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Aldermen Handle Routine Business

By David Howell


WATER VALLEY – The city’s bank accounts will earn .66 percent interest in 2017, up slightly from half of a percent last year after city aldermen accepted the bid from Mechanics Bank to serve as the depository during the first meeting of the new year. The bid from Mechanics was higher than a second bid from Renasant Bank for .155 percent interest. 

Other business conducted during the Jan. 2 meeting included:

• Aldermen also accepted two bids from Jerry Daum to purchase a .205-acre tract of land and a 0.049-acre tract of land from the city. The city advertised the surplus property back in November and Daum’s bids totaling $452 were the sole bids. Mayor Larry Hart explained the property was originally intended for use as a connecting street from Panola Street to Clay Street. The property is located adjacent to Daum’s property.

The bid notice was published in the Herald and included five different small tracts of city property. No bids were received on the other three tracts.

•  Main Street Manager Mickey Howley delivered his monthly report to city officials.

“We think we have a coffee shop lined up to open this year,” Howley reported. He also said there are several articles in the works that will be published in Mississippi magazines to publicize the town. In closing, Howley told aldermen a membership drive will get underway in the coming months for the Water Valley Arts Council and Main Street Association.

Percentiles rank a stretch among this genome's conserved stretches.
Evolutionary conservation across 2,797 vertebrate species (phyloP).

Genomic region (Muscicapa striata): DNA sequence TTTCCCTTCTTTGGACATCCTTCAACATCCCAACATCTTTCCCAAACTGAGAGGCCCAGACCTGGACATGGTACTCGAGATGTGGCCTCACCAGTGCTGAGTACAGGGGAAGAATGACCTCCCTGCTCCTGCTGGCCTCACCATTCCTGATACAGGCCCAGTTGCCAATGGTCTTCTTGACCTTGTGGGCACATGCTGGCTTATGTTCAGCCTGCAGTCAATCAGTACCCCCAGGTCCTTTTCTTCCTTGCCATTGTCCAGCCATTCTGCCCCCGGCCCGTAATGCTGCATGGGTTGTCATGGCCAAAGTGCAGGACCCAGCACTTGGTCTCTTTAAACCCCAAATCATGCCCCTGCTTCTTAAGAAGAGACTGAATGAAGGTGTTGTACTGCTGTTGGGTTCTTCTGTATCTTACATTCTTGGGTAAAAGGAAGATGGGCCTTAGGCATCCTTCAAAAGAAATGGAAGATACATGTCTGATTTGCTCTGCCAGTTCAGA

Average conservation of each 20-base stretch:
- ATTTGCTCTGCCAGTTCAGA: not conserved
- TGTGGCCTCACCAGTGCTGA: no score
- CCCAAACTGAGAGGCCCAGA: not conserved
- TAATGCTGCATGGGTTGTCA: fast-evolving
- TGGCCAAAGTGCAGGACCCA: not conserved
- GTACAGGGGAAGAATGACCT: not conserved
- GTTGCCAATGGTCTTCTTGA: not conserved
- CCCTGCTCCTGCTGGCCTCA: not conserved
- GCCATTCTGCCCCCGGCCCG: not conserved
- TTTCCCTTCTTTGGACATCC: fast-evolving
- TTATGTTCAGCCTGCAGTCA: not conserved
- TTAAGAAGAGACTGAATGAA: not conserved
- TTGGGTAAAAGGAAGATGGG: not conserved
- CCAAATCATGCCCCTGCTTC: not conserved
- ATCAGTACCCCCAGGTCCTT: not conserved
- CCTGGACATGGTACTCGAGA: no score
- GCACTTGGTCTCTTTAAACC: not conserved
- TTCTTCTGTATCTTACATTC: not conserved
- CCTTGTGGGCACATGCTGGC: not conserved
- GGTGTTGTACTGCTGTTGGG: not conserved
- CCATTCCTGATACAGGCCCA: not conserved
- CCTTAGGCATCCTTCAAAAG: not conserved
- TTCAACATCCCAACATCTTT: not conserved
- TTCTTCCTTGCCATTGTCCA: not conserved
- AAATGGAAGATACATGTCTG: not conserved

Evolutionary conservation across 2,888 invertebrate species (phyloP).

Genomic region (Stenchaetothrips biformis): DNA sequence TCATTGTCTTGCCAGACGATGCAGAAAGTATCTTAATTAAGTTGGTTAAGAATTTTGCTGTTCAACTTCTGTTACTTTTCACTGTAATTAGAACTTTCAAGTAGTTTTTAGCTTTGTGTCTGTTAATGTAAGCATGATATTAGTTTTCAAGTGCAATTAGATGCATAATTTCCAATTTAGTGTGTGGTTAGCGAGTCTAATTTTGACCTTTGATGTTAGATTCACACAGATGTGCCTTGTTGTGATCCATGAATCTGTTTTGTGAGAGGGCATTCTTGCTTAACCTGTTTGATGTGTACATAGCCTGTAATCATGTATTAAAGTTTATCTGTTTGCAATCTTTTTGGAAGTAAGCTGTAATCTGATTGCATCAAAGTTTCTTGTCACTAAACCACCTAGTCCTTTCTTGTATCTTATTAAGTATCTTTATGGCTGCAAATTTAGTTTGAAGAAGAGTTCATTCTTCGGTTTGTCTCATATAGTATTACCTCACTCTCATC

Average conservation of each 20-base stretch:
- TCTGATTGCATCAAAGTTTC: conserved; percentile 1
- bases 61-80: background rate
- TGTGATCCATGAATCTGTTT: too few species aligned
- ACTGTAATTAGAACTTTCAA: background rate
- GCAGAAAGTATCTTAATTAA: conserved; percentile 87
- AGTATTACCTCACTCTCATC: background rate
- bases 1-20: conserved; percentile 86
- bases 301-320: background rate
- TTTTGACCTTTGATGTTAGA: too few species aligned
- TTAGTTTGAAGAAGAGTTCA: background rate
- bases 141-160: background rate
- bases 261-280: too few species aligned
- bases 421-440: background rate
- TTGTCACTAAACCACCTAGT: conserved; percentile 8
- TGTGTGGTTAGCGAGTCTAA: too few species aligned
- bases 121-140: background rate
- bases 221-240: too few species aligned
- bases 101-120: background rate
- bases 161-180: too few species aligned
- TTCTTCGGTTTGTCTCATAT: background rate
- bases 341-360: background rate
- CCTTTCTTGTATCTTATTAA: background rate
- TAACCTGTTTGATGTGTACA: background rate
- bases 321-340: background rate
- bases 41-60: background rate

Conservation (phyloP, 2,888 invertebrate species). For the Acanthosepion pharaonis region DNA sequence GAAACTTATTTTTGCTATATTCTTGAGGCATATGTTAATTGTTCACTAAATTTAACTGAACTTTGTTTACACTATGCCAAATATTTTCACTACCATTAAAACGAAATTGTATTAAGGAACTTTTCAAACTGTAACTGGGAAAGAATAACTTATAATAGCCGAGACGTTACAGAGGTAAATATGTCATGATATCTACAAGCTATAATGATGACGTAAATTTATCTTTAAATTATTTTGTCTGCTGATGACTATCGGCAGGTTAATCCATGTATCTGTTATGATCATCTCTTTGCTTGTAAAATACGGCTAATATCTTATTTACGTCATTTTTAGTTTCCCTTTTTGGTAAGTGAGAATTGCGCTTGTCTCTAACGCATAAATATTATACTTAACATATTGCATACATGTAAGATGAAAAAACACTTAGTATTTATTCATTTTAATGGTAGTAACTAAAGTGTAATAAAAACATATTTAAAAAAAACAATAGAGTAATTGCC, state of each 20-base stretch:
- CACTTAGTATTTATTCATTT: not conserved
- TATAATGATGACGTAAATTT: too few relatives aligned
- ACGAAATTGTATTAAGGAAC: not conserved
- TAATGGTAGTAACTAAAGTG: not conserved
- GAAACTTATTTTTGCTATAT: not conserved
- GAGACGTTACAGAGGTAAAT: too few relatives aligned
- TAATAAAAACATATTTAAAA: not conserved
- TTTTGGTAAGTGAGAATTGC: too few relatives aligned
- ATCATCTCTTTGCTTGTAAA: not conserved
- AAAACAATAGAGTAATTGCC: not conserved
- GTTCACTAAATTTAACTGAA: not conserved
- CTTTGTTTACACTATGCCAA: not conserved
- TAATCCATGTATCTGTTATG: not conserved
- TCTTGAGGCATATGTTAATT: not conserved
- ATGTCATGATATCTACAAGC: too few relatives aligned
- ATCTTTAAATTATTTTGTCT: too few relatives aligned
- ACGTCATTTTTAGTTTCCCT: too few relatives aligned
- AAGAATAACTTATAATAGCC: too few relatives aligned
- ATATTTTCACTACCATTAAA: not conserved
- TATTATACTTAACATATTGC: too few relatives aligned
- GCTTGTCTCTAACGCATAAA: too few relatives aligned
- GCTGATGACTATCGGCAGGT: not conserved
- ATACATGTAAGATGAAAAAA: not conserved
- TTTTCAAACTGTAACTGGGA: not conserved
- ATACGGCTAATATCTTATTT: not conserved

• Voted unanimously to renew a 10-year lease for the Lion’s Club use of the city-owned depot building. 

“I think this is the third time,” Mayor Larry Hart explained about the lease that will mark more than two decades of Lions Club use of the building. The lease does not require the club to pay a monthly fee for use of the building, but the club is responsible for the upkeep of the buildings.

• Approved the quarterly write-off for the electric department in the amount of almost $7,500 for September, October and November.  The write-offs are part of the city’s accounting and collection efforts will continue on the delinquent accounts.

“We have a large one on there,” Hart explained about the delinquent accounts, explaining that there was a bill in the amount of $2,167 from Tina Gordon and Phillip McKinnon. 

“They are alleged to have stolen this electricity, hooked it up themselves before any discovery was made. We are prosecuting this,” Hart added.

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